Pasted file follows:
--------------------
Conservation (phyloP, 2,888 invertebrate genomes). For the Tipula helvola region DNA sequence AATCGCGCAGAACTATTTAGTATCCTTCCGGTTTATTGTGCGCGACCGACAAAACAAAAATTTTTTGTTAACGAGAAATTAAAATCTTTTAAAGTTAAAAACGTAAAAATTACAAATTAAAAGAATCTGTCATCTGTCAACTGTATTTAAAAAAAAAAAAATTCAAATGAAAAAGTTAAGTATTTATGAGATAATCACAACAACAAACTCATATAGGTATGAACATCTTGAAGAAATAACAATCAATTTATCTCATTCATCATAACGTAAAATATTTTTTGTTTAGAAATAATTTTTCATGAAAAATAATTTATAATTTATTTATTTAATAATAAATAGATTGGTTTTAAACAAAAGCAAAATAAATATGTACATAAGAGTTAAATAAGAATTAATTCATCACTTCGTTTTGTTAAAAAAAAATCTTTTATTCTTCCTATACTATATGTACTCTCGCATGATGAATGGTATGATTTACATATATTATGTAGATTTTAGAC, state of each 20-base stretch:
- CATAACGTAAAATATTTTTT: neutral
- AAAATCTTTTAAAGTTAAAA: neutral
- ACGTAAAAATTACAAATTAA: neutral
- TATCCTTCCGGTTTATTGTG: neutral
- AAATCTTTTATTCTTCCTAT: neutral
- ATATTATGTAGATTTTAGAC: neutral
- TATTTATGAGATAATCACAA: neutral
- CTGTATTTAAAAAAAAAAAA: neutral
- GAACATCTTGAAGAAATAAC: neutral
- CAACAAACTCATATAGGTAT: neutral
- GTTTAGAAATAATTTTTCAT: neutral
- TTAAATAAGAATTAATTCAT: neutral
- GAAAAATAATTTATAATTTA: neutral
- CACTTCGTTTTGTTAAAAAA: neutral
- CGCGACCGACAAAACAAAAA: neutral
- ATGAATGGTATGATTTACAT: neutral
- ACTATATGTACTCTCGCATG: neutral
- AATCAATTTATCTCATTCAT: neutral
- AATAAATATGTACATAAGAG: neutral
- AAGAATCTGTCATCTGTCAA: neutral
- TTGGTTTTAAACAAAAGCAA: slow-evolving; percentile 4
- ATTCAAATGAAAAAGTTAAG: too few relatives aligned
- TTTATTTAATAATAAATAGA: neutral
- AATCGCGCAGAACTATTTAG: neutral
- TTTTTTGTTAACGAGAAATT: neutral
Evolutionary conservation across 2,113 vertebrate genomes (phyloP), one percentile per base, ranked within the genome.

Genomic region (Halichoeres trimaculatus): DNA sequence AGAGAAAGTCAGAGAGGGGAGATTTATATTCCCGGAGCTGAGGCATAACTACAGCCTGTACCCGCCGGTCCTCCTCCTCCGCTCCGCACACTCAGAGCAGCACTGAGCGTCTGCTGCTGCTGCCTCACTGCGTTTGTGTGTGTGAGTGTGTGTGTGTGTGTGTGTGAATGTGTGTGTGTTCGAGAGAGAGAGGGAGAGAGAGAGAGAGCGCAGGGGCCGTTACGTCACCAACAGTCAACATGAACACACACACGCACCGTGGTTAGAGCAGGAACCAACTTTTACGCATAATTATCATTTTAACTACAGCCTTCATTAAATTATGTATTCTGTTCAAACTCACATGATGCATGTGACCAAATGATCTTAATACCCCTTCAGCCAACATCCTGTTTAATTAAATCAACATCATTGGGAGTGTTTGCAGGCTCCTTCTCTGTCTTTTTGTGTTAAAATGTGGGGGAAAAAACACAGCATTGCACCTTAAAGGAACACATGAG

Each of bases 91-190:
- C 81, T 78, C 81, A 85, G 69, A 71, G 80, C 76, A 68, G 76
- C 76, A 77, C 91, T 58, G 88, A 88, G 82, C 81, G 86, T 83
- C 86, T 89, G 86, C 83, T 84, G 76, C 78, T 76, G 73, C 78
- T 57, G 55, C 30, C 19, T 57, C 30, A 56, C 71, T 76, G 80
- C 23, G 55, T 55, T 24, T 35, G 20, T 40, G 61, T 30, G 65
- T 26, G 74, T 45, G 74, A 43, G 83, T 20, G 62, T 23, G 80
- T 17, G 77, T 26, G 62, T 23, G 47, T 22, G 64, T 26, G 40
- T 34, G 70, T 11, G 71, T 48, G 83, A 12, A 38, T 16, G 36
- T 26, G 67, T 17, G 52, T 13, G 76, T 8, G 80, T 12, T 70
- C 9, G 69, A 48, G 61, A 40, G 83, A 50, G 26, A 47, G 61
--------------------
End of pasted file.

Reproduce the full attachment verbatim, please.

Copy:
Conservation (phyloP, 2,888 invertebrate genomes). For the Tipula helvola region DNA sequence AATCGCGCAGAACTATTTAGTATCCTTCCGGTTTATTGTGCGCGACCGACAAAACAAAAATTTTTTGTTAACGAGAAATTAAAATCTTTTAAAGTTAAAAACGTAAAAATTACAAATTAAAAGAATCTGTCATCTGTCAACTGTATTTAAAAAAAAAAAAATTCAAATGAAAAAGTTAAGTATTTATGAGATAATCACAACAACAAACTCATATAGGTATGAACATCTTGAAGAAATAACAATCAATTTATCTCATTCATCATAACGTAAAATATTTTTTGTTTAGAAATAATTTTTCATGAAAAATAATTTATAATTTATTTATTTAATAATAAATAGATTGGTTTTAAACAAAAGCAAAATAAATATGTACATAAGAGTTAAATAAGAATTAATTCATCACTTCGTTTTGTTAAAAAAAAATCTTTTATTCTTCCTATACTATATGTACTCTCGCATGATGAATGGTATGATTTACATATATTATGTAGATTTTAGAC, state of each 20-base stretch:
- CATAACGTAAAATATTTTTT: neutral
- AAAATCTTTTAAAGTTAAAA: neutral
- ACGTAAAAATTACAAATTAA: neutral
- TATCCTTCCGGTTTATTGTG: neutral
- AAATCTTTTATTCTTCCTAT: neutral
- ATATTATGTAGATTTTAGAC: neutral
- TATTTATGAGATAATCACAA: neutral
- CTGTATTTAAAAAAAAAAAA: neutral
- GAACATCTTGAAGAAATAAC: neutral
- CAACAAACTCATATAGGTAT: neutral
- GTTTAGAAATAATTTTTCAT: neutral
- TTAAATAAGAATTAATTCAT: neutral
- GAAAAATAATTTATAATTTA: neutral
- CACTTCGTTTTGTTAAAAAA: neutral
- CGCGACCGACAAAACAAAAA: neutral
- ATGAATGGTATGATTTACAT: neutral
- ACTATATGTACTCTCGCATG: neutral
- AATCAATTTATCTCATTCAT: neutral
- AATAAATATGTACATAAGAG: neutral
- AAGAATCTGTCATCTGTCAA: neutral
- TTGGTTTTAAACAAAAGCAA: slow-evolving; percentile 4
- ATTCAAATGAAAAAGTTAAG: too few relatives aligned
- TTTATTTAATAATAAATAGA: neutral
- AATCGCGCAGAACTATTTAG: neutral
- TTTTTTGTTAACGAGAAATT: neutral
Evolutionary conservation across 2,113 vertebrate genomes (phyloP), one percentile per base, ranked within the genome.

Genomic region (Halichoeres trimaculatus): DNA sequence AGAGAAAGTCAGAGAGGGGAGATTTATATTCCCGGAGCTGAGGCATAACTACAGCCTGTACCCGCCGGTCCTCCTCCTCCGCTCCGCACACTCAGAGCAGCACTGAGCGTCTGCTGCTGCTGCCTCACTGCGTTTGTGTGTGTGAGTGTGTGTGTGTGTGTGTGTGAATGTGTGTGTGTTCGAGAGAGAGAGGGAGAGAGAGAGAGAGCGCAGGGGCCGTTACGTCACCAACAGTCAACATGAACACACACACGCACCGTGGTTAGAGCAGGAACCAACTTTTACGCATAATTATCATTTTAACTACAGCCTTCATTAAATTATGTATTCTGTTCAAACTCACATGATGCATGTGACCAAATGATCTTAATACCCCTTCAGCCAACATCCTGTTTAATTAAATCAACATCATTGGGAGTGTTTGCAGGCTCCTTCTCTGTCTTTTTGTGTTAAAATGTGGGGGAAAAAACACAGCATTGCACCTTAAAGGAACACATGAG

Each of bases 91-190:
- C 81, T 78, C 81, A 85, G 69, A 71, G 80, C 76, A 68, G 76
- C 76, A 77, C 91, T 58, G 88, A 88, G 82, C 81, G 86, T 83
- C 86, T 89, G 86, C 83, T 84, G 76, C 78, T 76, G 73, C 78
- T 57, G 55, C 30, C 19, T 57, C 30, A 56, C 71, T 76, G 80
- C 23, G 55, T 55, T 24, T 35, G 20, T 40, G 61, T 30, G 65
- T 26, G 74, T 45, G 74, A 43, G 83, T 20, G 62, T 23, G 80
- T 17, G 77, T 26, G 62, T 23, G 47, T 22, G 64, T 26, G 40
- T 34, G 70, T 11, G 71, T 48, G 83, A 12, A 38, T 16, G 36
- T 26, G 67, T 17, G 52, T 13, G 76, T 8, G 80, T 12, T 70
- C 9, G 69, A 48, G 61, A 40, G 83, A 50, G 26, A 47, G 61